A love for education has been a common thread weaving through my life, and that extended to my faith experiences, including catechism, in my younger years. By the time I was receiving my First Communion, my mother had come back to her Catholic roots, and my youth is infused with happy memories of saying rosaries as a family, attending weekly Mass, and knowing more than my catechist by virtue of attending a weekly prayer group with my extended family. I was a precocious child, and I loved being able to answer questions that not even my teacher could, at times.

I enjoyed attending CCD, for the most part. As I got older I saw it as more of a hassle, naturally, but overall it was a very positive experience for me. I even helped teach one year when the Sisters of the Sacred Heart of Jesus at our small, Native American parish were short staffed and needed some coverage for a couple of youngsters who would be receiving the sacrament of Holy Eucharist. I guess what I’m trying to say is, I was kind of a catechism all-star. And so humble, too.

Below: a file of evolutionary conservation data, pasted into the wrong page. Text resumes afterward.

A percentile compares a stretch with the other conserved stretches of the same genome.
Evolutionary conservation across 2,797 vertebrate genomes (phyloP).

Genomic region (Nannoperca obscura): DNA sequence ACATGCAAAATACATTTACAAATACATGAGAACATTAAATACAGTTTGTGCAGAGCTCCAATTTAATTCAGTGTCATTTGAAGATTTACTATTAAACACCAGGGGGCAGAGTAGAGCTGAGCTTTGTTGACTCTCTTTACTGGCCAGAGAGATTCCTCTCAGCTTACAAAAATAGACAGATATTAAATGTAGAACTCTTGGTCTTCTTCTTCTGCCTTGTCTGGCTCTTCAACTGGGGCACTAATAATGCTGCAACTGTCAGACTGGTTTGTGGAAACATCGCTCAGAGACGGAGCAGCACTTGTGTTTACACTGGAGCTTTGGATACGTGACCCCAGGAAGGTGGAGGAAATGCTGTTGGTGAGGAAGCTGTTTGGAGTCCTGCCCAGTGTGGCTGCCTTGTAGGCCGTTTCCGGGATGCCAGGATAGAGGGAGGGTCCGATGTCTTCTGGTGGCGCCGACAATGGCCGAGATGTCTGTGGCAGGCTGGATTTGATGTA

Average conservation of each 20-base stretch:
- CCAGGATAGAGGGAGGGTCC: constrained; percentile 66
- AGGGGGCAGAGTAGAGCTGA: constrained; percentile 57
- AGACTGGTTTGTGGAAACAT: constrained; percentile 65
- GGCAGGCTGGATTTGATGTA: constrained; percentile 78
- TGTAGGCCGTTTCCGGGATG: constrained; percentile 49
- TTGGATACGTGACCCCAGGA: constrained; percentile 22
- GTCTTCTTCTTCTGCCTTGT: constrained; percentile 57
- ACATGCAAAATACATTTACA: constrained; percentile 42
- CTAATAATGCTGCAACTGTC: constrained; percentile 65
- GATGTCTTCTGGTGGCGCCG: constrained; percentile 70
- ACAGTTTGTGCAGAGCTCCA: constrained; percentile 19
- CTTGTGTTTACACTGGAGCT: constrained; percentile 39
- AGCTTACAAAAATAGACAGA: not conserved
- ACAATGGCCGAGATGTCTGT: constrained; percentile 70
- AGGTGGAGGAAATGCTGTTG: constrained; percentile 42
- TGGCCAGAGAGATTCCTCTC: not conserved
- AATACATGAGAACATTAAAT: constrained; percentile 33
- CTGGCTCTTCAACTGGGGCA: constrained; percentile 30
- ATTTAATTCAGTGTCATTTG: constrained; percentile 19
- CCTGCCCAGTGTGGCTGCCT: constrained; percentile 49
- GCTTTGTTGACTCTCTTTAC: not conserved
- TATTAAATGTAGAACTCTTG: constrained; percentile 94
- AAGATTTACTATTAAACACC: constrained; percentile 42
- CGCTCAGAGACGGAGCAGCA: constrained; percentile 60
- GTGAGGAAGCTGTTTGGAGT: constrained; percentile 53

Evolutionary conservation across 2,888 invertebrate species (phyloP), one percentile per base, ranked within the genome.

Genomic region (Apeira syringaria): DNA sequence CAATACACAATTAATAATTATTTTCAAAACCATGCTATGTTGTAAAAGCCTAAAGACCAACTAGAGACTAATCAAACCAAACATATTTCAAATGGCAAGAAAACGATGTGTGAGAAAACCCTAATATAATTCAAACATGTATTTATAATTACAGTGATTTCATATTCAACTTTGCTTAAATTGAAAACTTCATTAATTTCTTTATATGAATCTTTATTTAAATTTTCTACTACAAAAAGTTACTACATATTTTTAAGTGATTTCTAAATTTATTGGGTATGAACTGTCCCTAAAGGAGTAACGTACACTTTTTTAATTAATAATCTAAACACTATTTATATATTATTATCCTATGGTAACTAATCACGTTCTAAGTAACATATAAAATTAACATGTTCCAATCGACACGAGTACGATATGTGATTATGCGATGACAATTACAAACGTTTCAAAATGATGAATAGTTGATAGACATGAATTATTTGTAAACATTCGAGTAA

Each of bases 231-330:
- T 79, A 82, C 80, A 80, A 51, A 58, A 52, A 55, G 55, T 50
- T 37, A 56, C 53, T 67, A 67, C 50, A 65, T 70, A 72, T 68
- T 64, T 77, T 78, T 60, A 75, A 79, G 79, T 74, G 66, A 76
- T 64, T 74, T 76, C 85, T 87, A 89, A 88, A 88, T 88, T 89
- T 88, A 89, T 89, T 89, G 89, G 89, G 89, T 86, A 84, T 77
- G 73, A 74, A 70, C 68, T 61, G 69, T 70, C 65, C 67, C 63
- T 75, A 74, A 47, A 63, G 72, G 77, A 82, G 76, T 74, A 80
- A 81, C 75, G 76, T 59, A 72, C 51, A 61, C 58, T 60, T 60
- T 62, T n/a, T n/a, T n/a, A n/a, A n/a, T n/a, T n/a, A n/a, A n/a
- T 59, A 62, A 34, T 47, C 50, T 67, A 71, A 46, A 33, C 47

There came a time in my early 20s when I felt very removed from my faith. I found myself questioning the basic tenets of religion itself, not just Catholicism. I stopped attending Mass regularly, and I wrestled with whether or not I even believed in a higher power or the afterlife. In retrospect, I was experiencing what I feel was a healthy exploration of my faith as an adult, without the influence of my parents, but at the time I couldn’t shake my doubts or realize just how much I missed believing.